The average days of employment provided per household under the Mahatma Gandhi National Employment Guarantee Scheme (MGNREGS) is at a five-year low, this financial year. As on January 20, the average days of employment provided per household is 42 days while it was 50 days in 2021-22, 52 days in 2020-21, 48 days in 2019-20 and 51 days in 2018-19.
According to officials, there has been a decline in demand for jobs under the scheme this financial year as opposed to the two pandemic years, when a significant population depended on MGNREGS to make up for the deficit in their income created by job loss.
Academics and activists, however, do not buy this argument and allege that the programme has been plagued by systemic problems that is disincentivising participation.
“Choking of funds has led to suppression of work demand and delays in wage payments. It is most likely that such supply constraints have led to workers getting routinely discouraged from doing NREGA work. The introduction of unnecessary technical complexities like an app for attendance at worksites has caused more hardships for workers who will be more dissuaded going forward,” Rajendran Narayanan, who teaches at Azim Premji University, explained.
Making the situation more bleak is the low utilisation of person days by several States. With less than two-months for the financial year to close, there are at least nine States and union territories which have utilised less than 70% of projected person days.
Person days under MGNREGS is defined as the total number of work days by a person registered under the scheme in a financial year. As per the statistics available till January 20, the errant States and UTs are: Arunachal Pradesh (63.92 %), Chhattisgarh (61.60%), Goa (18.03%), Haryana (59.91%), Manipur (14.52%), Meghalaya (55.65%), Andaman Nicobar (26.84%), Daman & Diu (0%) and Lakshadweep (33.63%).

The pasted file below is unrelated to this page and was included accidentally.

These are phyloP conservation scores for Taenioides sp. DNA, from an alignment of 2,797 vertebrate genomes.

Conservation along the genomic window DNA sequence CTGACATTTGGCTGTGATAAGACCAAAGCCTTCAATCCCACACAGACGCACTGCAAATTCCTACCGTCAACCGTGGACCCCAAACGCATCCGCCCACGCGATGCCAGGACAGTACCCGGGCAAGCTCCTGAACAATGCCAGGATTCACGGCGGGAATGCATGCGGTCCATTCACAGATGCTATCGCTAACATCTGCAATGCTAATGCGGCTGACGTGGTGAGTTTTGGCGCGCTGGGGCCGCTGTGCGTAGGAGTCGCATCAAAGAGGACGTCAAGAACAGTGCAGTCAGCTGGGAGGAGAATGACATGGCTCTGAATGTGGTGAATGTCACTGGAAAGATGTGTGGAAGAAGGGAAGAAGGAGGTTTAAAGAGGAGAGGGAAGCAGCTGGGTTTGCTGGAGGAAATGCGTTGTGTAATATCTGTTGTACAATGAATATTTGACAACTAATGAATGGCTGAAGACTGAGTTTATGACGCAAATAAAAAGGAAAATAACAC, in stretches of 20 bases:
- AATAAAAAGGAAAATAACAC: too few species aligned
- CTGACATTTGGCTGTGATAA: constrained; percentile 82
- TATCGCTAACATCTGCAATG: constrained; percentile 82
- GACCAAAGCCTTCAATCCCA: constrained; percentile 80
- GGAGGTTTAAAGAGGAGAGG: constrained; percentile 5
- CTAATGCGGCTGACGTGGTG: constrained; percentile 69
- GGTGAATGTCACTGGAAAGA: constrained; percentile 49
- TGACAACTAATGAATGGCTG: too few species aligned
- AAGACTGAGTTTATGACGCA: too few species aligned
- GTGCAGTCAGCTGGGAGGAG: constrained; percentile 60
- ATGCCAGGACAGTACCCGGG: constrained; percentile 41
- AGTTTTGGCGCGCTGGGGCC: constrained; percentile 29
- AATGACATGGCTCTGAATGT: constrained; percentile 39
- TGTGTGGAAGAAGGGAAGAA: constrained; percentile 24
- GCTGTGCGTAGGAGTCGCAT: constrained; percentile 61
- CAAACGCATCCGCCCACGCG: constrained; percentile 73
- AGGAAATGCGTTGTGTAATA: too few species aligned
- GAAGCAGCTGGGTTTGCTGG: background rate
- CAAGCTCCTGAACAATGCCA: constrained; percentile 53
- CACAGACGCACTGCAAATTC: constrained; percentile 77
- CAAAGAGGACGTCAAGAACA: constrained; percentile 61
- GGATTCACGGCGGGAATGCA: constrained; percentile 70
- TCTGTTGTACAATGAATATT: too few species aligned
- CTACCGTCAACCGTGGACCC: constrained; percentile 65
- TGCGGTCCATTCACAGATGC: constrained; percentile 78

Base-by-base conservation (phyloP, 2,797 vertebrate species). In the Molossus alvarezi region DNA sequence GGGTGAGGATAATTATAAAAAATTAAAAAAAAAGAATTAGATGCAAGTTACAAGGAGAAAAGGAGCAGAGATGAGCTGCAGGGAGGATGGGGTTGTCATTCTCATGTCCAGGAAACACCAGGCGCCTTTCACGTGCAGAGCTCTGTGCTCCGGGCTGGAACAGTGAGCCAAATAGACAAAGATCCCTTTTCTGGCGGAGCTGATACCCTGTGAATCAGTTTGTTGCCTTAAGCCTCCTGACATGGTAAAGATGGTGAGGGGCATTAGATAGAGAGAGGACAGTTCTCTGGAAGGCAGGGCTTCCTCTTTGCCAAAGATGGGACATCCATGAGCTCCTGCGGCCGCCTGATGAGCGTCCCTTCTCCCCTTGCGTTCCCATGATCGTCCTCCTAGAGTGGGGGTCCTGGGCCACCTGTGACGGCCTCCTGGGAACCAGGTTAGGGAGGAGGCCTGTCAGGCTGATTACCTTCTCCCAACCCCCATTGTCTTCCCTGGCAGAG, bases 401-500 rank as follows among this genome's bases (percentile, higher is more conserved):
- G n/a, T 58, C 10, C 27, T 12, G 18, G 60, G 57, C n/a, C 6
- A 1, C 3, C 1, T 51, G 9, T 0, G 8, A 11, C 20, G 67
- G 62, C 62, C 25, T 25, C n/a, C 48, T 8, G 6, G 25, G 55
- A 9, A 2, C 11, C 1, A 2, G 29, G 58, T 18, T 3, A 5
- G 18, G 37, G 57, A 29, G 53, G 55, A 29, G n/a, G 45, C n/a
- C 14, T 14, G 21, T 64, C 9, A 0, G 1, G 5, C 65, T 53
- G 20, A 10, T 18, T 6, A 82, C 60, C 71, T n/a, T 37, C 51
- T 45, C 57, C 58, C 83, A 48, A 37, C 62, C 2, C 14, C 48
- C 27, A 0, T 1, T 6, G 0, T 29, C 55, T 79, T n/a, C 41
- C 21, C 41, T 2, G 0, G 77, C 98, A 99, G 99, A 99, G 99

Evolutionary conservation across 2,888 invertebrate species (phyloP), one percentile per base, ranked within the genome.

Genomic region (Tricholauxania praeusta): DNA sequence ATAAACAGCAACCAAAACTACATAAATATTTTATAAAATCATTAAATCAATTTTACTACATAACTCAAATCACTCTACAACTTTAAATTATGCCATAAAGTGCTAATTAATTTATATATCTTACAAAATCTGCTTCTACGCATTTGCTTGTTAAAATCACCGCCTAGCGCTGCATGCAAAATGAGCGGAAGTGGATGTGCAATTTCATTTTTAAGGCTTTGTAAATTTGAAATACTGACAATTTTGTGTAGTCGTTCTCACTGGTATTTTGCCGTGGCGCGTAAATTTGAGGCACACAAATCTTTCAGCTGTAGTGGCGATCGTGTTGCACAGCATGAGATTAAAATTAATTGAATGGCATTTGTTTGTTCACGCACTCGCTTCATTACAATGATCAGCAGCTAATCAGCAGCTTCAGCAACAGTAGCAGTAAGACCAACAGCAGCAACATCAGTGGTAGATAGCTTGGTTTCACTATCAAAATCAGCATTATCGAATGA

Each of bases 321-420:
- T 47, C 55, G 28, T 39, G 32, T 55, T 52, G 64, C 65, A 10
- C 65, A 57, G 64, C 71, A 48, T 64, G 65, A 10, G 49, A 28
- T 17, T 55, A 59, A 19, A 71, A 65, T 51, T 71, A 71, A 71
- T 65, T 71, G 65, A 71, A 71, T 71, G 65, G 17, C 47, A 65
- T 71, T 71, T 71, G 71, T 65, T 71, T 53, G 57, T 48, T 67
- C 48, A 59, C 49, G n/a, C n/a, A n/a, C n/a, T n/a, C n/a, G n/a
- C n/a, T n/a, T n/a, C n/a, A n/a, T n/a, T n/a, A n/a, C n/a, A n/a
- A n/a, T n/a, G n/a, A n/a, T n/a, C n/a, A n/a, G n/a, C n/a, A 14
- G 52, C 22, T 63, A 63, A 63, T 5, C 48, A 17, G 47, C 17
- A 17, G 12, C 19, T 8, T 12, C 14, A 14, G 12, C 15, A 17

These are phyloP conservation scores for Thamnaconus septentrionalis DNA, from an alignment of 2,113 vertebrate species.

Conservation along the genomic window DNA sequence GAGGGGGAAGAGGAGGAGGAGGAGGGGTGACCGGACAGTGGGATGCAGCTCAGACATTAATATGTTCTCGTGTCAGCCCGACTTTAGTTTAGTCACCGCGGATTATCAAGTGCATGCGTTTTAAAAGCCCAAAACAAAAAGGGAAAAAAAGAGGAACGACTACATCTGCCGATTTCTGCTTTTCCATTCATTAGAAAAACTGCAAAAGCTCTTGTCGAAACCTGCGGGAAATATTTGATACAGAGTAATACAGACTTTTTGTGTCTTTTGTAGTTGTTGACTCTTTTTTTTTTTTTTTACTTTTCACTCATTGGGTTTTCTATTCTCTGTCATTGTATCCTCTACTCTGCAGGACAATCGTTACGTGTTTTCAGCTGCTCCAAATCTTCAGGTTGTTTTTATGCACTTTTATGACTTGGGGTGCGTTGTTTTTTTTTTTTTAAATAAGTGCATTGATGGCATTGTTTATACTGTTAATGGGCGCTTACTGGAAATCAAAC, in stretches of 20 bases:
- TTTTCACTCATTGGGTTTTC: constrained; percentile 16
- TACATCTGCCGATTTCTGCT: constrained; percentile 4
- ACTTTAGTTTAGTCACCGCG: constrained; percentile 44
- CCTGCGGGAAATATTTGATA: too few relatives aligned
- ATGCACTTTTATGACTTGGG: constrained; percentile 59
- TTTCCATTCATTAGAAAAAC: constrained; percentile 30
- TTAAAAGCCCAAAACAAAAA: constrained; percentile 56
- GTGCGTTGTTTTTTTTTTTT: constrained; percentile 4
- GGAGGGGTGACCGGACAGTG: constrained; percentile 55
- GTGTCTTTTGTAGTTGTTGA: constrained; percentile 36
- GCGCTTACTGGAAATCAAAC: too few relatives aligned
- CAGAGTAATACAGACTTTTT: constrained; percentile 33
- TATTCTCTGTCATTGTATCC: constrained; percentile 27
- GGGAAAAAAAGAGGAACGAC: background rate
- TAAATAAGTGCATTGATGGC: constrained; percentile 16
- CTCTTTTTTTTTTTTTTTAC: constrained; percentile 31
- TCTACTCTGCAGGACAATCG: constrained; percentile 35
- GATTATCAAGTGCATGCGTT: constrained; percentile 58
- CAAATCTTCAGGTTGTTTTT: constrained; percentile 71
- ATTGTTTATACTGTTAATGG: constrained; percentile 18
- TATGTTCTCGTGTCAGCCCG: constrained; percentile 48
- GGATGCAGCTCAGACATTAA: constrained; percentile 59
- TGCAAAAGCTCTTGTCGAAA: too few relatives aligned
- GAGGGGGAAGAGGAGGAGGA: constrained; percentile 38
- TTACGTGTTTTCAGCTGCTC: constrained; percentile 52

Other than Daman and Diu which was allotted a miniscule 1 lakh person days, Manipur is at the bottom of the pile having utilised only 14.52% of its projected 2.5 crore person days. “The State’s performance in this financial year has been particularly bad, from the statistics available with us. Because of financial mismanagement, wages have also been delayed for 3-4 months,” a senior Rural Development Ministry official said.
Many activists point out that the performance of Chhattisgarh and Meghalaya is also particularly worrying as the two States have had a strong record in the previous years.
With low utilisation, financial outlay for the underperforming States is expected to further shrink in the upcoming financial year. Though the MNREG Act clearly states that it is a demand-driven programme which requires a bottom-up approach, more often than not the labour budget put up by States is trimmed by the Centre without giving any cogent explanation.
“For the programme to run effectively and for the workers to get their legal dues, the allocation should minimally be ₹2 lakh crore,” Mr. Narayanan said.